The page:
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Sometimes, it takes a single word — like “because” — to change someone’s mind.

That’s according to Jonah Berger, a marketing professor at the Wharton School of the University of Pennsylvania who’s compiled a list of “magic words” that can change the way you communicate. Using the word “because” while trying to convince someone to do something has a compelling result, he tells CNBC Make It: More people will listen to you and do what you want.
Berger points to a nearly 50-year-old study from Harvard University, wherein researchers sat in a university library and waited for someone to use the copy machine. Then, they walked up and asked to cut in front of the unknowing participant.
They phrased their request in three different ways:
  • “May I use the Xerox machine?”
  • “May I use the Xerox machine because I have to make copies?”
  • “May I use the Xerox machine because I’m in a rush?”
Researchers found that both requests using “because” made the people already making copies more than 50% more likely to comply. Even the second phrasing — which could be reinterpreted as “May I step in front of you to do the same exact thing you’re doing?” — was effective because it indicated that the stranger asking for a favor was at least being considerate about it, the study suggested.
“Persuasion wasn’t driven by the reason itself,” Berger wrote in a book on the topic, “Magic Words,” which was published last year. “It was driven by the power of the word.”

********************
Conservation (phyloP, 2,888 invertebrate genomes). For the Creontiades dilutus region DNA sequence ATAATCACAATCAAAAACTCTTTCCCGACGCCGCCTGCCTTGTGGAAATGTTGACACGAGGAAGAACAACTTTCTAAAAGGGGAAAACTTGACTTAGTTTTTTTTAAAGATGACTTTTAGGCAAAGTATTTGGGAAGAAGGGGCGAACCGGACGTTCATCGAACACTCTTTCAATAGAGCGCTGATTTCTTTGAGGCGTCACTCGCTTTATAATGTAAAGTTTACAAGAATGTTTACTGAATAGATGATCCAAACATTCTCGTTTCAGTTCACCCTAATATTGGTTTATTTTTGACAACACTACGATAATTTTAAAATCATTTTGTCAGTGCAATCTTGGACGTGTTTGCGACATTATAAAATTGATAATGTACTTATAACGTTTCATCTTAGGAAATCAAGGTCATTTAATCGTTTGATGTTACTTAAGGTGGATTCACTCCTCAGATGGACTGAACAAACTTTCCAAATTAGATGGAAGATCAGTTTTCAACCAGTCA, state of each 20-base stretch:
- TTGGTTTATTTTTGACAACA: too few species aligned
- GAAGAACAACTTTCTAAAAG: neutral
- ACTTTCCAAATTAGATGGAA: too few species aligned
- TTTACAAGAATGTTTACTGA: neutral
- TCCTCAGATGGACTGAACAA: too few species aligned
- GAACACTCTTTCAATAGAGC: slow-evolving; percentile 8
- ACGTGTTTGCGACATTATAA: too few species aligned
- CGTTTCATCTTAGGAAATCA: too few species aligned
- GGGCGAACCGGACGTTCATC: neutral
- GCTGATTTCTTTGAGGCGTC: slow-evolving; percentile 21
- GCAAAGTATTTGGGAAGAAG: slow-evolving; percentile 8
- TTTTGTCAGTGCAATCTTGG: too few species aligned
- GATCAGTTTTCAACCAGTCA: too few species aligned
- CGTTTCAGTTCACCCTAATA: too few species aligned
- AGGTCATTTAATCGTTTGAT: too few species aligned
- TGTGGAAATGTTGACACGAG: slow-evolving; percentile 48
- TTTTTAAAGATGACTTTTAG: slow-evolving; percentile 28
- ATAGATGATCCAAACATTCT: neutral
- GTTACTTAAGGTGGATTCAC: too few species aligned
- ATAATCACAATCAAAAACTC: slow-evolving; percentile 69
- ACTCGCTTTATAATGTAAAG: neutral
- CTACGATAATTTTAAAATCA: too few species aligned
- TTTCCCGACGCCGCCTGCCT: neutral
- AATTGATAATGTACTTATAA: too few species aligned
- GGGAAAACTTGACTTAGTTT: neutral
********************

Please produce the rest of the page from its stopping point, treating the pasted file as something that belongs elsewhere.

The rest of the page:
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Other ‘magic words’ like because, and how to use them

Companies use “because” to make their advertisements more convincing, behavioral scientist Nuala Walsh wrote in an column last year: Makeup company L’Oréal has used the slogan “Because you’re worth it” for five decades, and furniture stores need you to shop their sales now “because it’s for a limited time.”
The seven-letter word isn’t the only one with communication superpowers. Arguments, requests, and presentations aren’t any more or less convincing when they’re based on solid ideas, Berger says — rather, they depend on the individual words you use.
“You could have excellent ideas, but excellent ideas aren’t necessarily going to get people to listen to you,” he says. “Subtle shifts in our language can have a big impact.”

Related: 7 Easy Ways to Improve Your B2B Marketing Strategies

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Saying and writing the word “recommend” instead of “like” makes people nearly a third more likely to follow your suggestions, Berger noted in his book. The same is true when you swap out verbs for nouns, he says: People are up to 30% more likely to oblige your requests when you ask for helpers instead of help or voters instead of votes.
You can and should use these strategies when you’re on the receiving end of a conversation. Berger says: Listen to other people’s specific words and craft a response that speaks their language. Doing so can help drive an agreement, solution, or connection.
“Everything in language we might use over email at the office … [can] provide insight into who they are and what they’re going to do in the future,” says Berger.

Related: Business Awards Get Your Business Noticed.

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Megan Sauer

Article by Megan Sauer

Success Reporter, Make It

Megan Sauer is a reporter at CNBC Make It. Previously, she worked for Chicago magazine and as a freelance writer for publications like Condé Nast Traveler, USA Today, and SKATING magazine. Megan, a Michigan native, has a bachelor’s degree from Adrian College and a master’s from Northwestern University. You can follow her on Twitter at @meggsauer.